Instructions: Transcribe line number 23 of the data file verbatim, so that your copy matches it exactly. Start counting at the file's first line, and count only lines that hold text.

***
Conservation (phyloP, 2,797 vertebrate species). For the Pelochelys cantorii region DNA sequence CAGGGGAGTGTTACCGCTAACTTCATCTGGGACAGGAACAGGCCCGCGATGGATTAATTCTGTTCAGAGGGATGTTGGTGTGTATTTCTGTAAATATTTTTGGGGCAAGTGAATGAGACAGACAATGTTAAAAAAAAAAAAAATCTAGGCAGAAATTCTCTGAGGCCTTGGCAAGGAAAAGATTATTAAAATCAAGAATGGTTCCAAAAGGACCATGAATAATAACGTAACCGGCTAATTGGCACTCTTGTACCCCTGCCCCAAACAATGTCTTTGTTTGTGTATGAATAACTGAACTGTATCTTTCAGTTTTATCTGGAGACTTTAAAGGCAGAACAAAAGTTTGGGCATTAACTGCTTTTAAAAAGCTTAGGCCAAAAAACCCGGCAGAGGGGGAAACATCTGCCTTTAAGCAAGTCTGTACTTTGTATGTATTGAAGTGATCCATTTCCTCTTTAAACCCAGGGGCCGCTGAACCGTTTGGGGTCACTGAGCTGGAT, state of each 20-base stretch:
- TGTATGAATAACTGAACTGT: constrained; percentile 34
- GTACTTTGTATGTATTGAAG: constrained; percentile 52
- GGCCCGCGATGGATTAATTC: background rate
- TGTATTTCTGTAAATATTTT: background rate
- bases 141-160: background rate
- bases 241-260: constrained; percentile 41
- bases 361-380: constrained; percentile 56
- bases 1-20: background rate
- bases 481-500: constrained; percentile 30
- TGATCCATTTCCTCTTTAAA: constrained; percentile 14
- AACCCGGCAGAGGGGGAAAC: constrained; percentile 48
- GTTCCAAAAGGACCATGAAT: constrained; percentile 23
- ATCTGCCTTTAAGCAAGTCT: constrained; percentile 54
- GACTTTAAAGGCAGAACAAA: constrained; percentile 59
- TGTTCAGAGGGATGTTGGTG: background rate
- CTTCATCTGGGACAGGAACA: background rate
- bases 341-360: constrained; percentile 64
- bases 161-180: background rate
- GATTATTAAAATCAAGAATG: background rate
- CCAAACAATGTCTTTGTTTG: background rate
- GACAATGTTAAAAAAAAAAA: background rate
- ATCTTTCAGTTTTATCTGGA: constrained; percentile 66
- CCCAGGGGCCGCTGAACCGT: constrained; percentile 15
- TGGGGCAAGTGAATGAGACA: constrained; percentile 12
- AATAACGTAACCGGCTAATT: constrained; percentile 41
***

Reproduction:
- ATCTTTCAGTTTTATCTGGA: constrained; percentile 66